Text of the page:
(First published on Urban Times on 20th May 2012)
Certain important and game-changing developments have taken place over the past few weeks in Europe. Let us go over them in a swift roundup, indicating what they amount to down the line.
On May 6, Greece held general elections. Both mainstream parties (PASOK and New Democracy) were thrashed. PASOK dropped from the 43.9% it had received in the previous elections to 13.2%; and New Democracy dropped from 33.5% to 18.9%. The radical left SYRIZA party, a party that is staunchly “anti-bail-out” and “anti-euro”, surged in popularity, rising from 4.6% to 16.8%, while Xrysi Avgi (Golden Dawn), a “national-popular” movement with overt ties to neo-Nazism and fascism, entered parliament for the first time with a rise from a meager 0.3% to a jarring 7.0%.
On the same day, the second round of the French presidential elections was held, in which the right-wing president Nicolas Sarkozy (48.36%) was ousted from office in favor of the socialist François Hollande (51.64%).
The result marked a U-turn on austerity policy, sending shock waves down the spine of the European recovery mechanism. In the wake of all this, the dark horse of French politics, the National Front, the policies of which are far-right, protectionist and anti-immigration, got 17.9% of the votes in the polls in the first round, a figure that leaves many frowning and worried.
And in the Netherlands, a couple of weeks earlier, the Dutch coalition government fell apart as Geert de Wilders’s far-right Party for Freedom withdrew its support over issues on Dutch austerity measures. Note that the Netherlands was one of the staunchest supporters of austerity and one of the harshest critics of the profligate peripheral EU nations.
What This Means
Treuble. The hot spots above – Greece, France, the Netherlands – are pointing to an interesting but tricky period in European and, possibly, world affairs. The dramatic changing of the guard has come about from an abrupt change in mood, following the violent and continuing aftershocks of the eurozone crisis. It is a reaction to policies that don’t seem to be working. Policies that come across as too knee-jerky and contradictory.
Nations, like people, cannot spend beyond their means for too long
Take austerity, for instance, the biggest issue in Europe right now. Everyone knows that nations, like people, cannot spend beyond their means for too long. They have to get it right at one point. Those who don’t, those who can’t, and those who are unwilling to do so, piggyback-riding their way forward on other people’s achievements, have been taken aside and given a talking down to. Rightly so. ‘Get your act together because the time for freeloading is over,’ is what the facts are telling us, so we best oblige.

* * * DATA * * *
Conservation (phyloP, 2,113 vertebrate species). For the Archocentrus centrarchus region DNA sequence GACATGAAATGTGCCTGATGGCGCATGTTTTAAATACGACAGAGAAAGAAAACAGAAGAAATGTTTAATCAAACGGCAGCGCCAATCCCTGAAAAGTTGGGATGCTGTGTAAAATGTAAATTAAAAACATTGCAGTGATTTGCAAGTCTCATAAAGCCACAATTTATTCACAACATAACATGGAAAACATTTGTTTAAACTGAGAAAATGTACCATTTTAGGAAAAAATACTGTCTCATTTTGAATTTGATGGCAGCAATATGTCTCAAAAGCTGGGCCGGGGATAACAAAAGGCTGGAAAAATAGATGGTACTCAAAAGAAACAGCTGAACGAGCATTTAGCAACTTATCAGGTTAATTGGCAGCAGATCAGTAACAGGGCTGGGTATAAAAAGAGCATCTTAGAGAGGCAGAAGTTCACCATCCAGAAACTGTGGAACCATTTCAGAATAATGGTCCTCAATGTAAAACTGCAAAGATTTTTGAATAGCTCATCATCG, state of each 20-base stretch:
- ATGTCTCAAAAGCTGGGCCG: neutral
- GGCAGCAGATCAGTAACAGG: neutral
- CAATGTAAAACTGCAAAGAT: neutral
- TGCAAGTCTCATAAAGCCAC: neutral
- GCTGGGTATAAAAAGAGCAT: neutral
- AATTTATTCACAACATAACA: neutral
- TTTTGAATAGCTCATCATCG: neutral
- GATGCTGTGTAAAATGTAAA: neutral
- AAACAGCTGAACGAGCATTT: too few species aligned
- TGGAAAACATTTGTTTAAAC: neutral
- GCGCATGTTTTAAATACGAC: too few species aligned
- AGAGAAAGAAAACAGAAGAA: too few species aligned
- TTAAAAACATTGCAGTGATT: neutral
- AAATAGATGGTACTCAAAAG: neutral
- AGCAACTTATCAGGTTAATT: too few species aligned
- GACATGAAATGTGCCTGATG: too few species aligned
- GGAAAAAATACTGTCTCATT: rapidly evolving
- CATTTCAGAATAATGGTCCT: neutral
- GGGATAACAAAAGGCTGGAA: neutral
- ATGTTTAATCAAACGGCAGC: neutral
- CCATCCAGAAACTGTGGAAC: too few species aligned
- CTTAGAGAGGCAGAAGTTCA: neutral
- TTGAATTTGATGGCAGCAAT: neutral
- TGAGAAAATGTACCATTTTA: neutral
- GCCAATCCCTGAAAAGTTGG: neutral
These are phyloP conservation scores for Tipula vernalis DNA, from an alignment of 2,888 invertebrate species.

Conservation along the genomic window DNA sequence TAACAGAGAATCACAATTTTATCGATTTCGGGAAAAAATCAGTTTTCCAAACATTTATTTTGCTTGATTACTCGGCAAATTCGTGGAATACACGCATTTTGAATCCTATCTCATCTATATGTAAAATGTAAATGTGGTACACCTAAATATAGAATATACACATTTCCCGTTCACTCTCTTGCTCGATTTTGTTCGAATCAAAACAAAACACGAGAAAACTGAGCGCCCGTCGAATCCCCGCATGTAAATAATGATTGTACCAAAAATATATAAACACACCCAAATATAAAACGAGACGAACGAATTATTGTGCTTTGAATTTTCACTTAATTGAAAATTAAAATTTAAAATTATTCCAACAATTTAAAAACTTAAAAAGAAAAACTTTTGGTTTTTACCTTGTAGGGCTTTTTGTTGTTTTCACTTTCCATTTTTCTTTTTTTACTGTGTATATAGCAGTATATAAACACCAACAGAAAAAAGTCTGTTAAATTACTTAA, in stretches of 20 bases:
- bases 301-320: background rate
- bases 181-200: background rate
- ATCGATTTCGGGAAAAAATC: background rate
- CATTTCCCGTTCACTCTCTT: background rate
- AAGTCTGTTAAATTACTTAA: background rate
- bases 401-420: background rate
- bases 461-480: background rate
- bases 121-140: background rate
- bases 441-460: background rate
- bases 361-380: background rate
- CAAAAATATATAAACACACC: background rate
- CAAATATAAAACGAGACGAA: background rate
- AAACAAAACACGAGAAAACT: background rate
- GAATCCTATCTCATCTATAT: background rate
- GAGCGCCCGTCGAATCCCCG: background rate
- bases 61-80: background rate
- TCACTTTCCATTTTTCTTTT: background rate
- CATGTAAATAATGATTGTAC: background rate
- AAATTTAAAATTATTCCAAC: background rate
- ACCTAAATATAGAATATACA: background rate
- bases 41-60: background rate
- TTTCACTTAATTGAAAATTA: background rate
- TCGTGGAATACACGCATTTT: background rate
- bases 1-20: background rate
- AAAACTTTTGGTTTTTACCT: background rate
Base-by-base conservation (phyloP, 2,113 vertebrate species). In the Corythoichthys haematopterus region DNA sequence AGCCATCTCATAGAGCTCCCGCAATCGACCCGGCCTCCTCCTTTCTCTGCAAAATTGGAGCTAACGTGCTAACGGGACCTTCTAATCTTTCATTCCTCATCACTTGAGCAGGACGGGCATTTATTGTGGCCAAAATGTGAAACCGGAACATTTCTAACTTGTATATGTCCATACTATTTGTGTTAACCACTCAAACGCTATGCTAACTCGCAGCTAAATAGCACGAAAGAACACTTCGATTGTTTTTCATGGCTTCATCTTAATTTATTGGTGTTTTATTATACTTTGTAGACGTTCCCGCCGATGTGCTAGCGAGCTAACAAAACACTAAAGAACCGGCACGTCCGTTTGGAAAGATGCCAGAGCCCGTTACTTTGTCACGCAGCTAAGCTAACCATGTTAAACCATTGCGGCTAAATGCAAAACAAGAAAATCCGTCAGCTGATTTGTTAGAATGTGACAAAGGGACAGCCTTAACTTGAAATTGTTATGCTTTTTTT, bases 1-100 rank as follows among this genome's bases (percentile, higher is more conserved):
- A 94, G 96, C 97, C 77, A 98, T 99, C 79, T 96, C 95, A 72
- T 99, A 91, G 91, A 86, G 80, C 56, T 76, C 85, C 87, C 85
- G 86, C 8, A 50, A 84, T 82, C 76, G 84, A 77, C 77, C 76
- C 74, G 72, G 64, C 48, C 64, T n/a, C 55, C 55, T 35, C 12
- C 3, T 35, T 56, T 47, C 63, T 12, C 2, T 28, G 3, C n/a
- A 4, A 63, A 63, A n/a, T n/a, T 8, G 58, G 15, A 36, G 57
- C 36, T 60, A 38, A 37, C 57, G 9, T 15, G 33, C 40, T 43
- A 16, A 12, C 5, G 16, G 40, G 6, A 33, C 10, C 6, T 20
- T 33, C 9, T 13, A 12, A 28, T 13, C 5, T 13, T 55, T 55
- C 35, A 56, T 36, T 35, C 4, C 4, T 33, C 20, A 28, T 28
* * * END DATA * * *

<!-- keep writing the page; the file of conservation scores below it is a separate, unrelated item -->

On the other hand, the talking down to, which started off in the form of public berating, swift haircuts and decisive restructuring, has quickly turned into inflammatory rhetoric and economic butchery. In the periphery, funds have been slashed across the board. There is no money to do business with. No one is willing to buy or invest. The austerity has become so austere it is shrinking the economies it is supposedly revitalizing. Soaring taxes have wiped out small-size enterprises and crippled middle-size ones. It has choked innovation, paralyzed commerce, and sowed the seeds of distrust and anger among millions of citizens. Not a good way to overhaul countries in crisis.
Germany, champion of austerity, has spearheaded this initiative. With her economy being the sturdiest and most robust in Europe right now, and with her model having plenty of room ahead of it, she has dictated policy, demanding that the money loaned to the prodigal nations will be managed responsibly. To ensure this is properly done, and with the support of the IMF, the European Central Bank, and the EU in general, she has pushed for radical reforms on the clearly unsustainable mechanisms of faltering states such as Greece. including pay cuts, layoffs and privatization. A natural and reasonable demand.
But it was badly executed. With bond markets creaking left, right and center, the panic led to a clumsy rush, which in turn led to what many individuals in Greece regarded as a shameful sell-off of national assets to foreign gold-diggers. Necessary as the privatization may have been, as there was no other way to escape the stranglehold of the terribly inefficient and corrupt public sector, the manner in which it was carried out fell short. The lack of strategy behind it showed. It indicated that the powers that be were taking advantage of the mess while saving the nation, or that they were powerless to prevent a feeding frenzy. With their backs to the wall (or the backhanders in their pockets), Greek politicos were negotiating asset after asset at ridiculous prices. The buyers were making a killing and the middlemen were enjoying their last dips in the gravy, before their unsustainable entitlements were stripped away for good.